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Speeches & Media Interactions

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Date : Nov 24, 2000
Pension System in India :
A Central Banker’s Perspective

(Dr. Y.V. Reddy,in the Session on Governance and Regulatory Issues in Pension Reforms in South Asia, of the Pension System Reforms Conference, orgnaised by Asian Development Bank Institute at New Delhi on November 24, 2000)

Mr. Chairman and friends,

At the outset I wish to compliment the Asian Development Bank Institute and others who are sponsoring this policy Conference. The Conference is rightly addressing the policy issues as well as practical skills involved in examining and improving the pension systems in South Asian countries. The approach of enabling of sharing of experiences and views among South Asian countries and, with multilateral institutions is commendable. My comments today will be in two parts. The first part will contain a description of initiatives taken and involvement by Reserve Bank of India (RBI) in the recent past, say the last three years, in matters relating to Pension System in India. The second part will narrate issues that are required to be addressed in the context of pension reform, from the perspective of a central banker.

RBI’s Interests

While pension system as well as its regulation is not of direct concern to RBI, there are several areas of interest to the RBI. In fact, RBI as far back as 1996-97 encouraged a resident consultant of RBI to undertake a study of the pension system and this pioneering but comprehensive study highlights the dimensions of the problem, though RBI does not necessarily share the solutions offered by the study.

Second, RBI in its contribution to recommendations of the Working Group on Domestic and Foreign Savings for the consideration by the Steering Group on Financial Resources for the Ninth Plan emphasised the importance of contractual savings of which pension system is an important element.

"The Group was of the view that increase in contractual saving is essential and should be ensured by appropriate policy actions and the estimates of domestic savings are based on the premise that there would be a significant increase in contractual savings and if this did not materialise, the domestic savings are likely to be significantly lower and they would affect investment and overall growth". The Report further states "The household sector saving rate is contingent on a significant increase in contractual saving and that necessary policy actions during the Ninth Plan would be taken to ensure that the targetted saving rate of the household sector is achieved".

In this regard, RBI has also articulated the importance of contractual savings in funding infrastructure from time to time.

Third, RBI was associated with Project OASIS both during the preparation of the report in 1999 and in consideration of it at later stages. It is an excellent report and perhaps no other report has contributed as positively to the debate on the issue of pensions. The RBI Board had expressed interest in the subject and noted the report in view of its criticality for the developments in the financial sector. The RBI had also rendered some advice to Government on the fiscal implications of this report.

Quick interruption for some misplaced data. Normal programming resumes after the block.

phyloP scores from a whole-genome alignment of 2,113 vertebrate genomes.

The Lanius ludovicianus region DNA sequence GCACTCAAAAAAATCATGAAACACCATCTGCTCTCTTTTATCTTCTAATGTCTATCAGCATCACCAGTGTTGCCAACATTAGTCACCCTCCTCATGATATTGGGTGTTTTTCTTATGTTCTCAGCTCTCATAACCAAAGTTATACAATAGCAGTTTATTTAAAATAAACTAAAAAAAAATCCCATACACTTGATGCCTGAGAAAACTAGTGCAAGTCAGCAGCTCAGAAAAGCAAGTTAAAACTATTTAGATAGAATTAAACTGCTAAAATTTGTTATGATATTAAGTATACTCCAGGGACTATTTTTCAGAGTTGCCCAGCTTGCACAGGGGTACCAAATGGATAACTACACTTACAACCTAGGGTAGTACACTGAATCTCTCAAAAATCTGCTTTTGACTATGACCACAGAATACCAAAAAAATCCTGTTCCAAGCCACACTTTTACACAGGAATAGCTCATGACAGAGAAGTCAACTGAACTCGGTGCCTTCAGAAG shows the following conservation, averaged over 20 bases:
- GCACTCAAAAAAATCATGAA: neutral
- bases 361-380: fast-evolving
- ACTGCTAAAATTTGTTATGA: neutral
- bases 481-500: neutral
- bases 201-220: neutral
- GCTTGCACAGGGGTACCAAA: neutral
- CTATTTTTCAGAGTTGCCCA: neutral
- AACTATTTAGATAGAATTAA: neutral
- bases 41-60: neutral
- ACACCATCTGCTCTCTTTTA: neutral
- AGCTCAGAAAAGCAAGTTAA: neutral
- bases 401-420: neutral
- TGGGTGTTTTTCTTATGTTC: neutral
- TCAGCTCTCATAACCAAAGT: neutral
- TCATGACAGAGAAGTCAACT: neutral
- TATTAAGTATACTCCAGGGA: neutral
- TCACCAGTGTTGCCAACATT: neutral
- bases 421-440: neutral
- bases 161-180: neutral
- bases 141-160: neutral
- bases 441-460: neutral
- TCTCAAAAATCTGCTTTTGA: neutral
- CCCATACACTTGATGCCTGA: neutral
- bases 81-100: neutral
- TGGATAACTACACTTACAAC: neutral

Fourth, RBI has been active in developing financial markets, mainly money and government securities markets. The Provident Funds have special interest in Government securities for well-known reasons. Development of funded or private pension systems need to be supported by a simultaneous strengthening of the financial market infrastructure, since the ability of the pension funds to take care of the interests of contributors depends on the performance of the financial markets.

It will be useful to place on record the measures taken by RBI in the last two years in this regard that should be of interest to Provident Funds (PFs). Provident Funds are now allowed to have constituent Subsidiary General Ledger (SGL) Accounts with banks, Primary Dealers, Depositories, etc., all of whom are having SGL accounts with RBI. Bidding in the primary auction of government securities can be done by PFs through such entities or even directly. Non-competitive bids can be placed by PFs in auctions of Treasury Bills. For many years, the maturity structure of market loans had shortened. Using skilful debt management, the RBI was able to place longer-term issues of 15 and 20 year Government paper. On the open market window, we have been making available papers of different maturity including those with tenor longer than 10 year paper and of late this has attracted interest from PFs. Zero coupon bonds and inflation (capital) indexed bonds, which ought to be of special interest to PFs have been issued. Tax Deduction at Source on government securities has been abolished.

There are several other initiatives under contemplation, the most important being the satellite linkage as part of computerisation of the RBI’s Public Debt Office. With such a linkage, it should be possible for a PF anywhere in the country to put in a bid at any office of RBI in a primary auction or buy from the open market window from any place, as also be able to transact with intermediaries like Primary Dealers and banks. It is also proposed to introduce order driven trading with guaranteed settlement for small lots and PFs should be able to take advantage of this facility. Further, the legal changes proposed by the RBI in regard to Public Debt combined with the institutional developments already put in place by the RBI should help build vibrant markets, thereby enabling PFs to actively manage their portfolio in order to maximise returns.